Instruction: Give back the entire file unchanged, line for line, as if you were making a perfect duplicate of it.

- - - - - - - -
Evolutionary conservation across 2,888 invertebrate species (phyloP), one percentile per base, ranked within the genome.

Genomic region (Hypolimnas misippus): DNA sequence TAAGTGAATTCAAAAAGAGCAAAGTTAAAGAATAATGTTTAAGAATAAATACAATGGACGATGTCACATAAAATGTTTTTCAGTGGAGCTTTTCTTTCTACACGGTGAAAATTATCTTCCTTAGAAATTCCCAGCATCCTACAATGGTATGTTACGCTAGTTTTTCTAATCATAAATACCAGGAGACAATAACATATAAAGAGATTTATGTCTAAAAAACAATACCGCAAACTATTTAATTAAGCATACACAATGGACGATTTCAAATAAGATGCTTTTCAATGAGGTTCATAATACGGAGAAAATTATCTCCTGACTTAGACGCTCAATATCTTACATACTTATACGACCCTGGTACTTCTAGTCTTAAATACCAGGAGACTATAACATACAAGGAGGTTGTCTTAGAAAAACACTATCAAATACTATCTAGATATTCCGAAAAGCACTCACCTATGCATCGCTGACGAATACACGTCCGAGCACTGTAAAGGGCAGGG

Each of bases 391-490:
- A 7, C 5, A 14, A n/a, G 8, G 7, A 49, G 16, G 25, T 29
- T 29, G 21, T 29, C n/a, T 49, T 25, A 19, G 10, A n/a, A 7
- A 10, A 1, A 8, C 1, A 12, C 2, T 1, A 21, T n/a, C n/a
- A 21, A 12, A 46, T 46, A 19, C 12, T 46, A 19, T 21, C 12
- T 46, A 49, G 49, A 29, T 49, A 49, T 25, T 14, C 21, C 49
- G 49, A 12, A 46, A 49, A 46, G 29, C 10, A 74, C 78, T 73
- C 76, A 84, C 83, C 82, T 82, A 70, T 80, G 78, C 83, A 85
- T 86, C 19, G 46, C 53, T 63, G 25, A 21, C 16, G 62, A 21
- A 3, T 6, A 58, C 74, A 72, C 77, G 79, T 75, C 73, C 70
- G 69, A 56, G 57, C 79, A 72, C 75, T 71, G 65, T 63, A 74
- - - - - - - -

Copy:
Evolutionary conservation across 2,888 invertebrate species (phyloP), one percentile per base, ranked within the genome.

Genomic region (Hypolimnas misippus): DNA sequence TAAGTGAATTCAAAAAGAGCAAAGTTAAAGAATAATGTTTAAGAATAAATACAATGGACGATGTCACATAAAATGTTTTTCAGTGGAGCTTTTCTTTCTACACGGTGAAAATTATCTTCCTTAGAAATTCCCAGCATCCTACAATGGTATGTTACGCTAGTTTTTCTAATCATAAATACCAGGAGACAATAACATATAAAGAGATTTATGTCTAAAAAACAATACCGCAAACTATTTAATTAAGCATACACAATGGACGATTTCAAATAAGATGCTTTTCAATGAGGTTCATAATACGGAGAAAATTATCTCCTGACTTAGACGCTCAATATCTTACATACTTATACGACCCTGGTACTTCTAGTCTTAAATACCAGGAGACTATAACATACAAGGAGGTTGTCTTAGAAAAACACTATCAAATACTATCTAGATATTCCGAAAAGCACTCACCTATGCATCGCTGACGAATACACGTCCGAGCACTGTAAAGGGCAGGG

Each of bases 391-490:
- A 7, C 5, A 14, A n/a, G 8, G 7, A 49, G 16, G 25, T 29
- T 29, G 21, T 29, C n/a, T 49, T 25, A 19, G 10, A n/a, A 7
- A 10, A 1, A 8, C 1, A 12, C 2, T 1, A 21, T n/a, C n/a
- A 21, A 12, A 46, T 46, A 19, C 12, T 46, A 19, T 21, C 12
- T 46, A 49, G 49, A 29, T 49, A 49, T 25, T 14, C 21, C 49
- G 49, A 12, A 46, A 49, A 46, G 29, C 10, A 74, C 78, T 73
- C 76, A 84, C 83, C 82, T 82, A 70, T 80, G 78, C 83, A 85
- T 86, C 19, G 46, C 53, T 63, G 25, A 21, C 16, G 62, A 21
- A 3, T 6, A 58, C 74, A 72, C 77, G 79, T 75, C 73, C 70
- G 69, A 56, G 57, C 79, A 72, C 75, T 71, G 65, T 63, A 74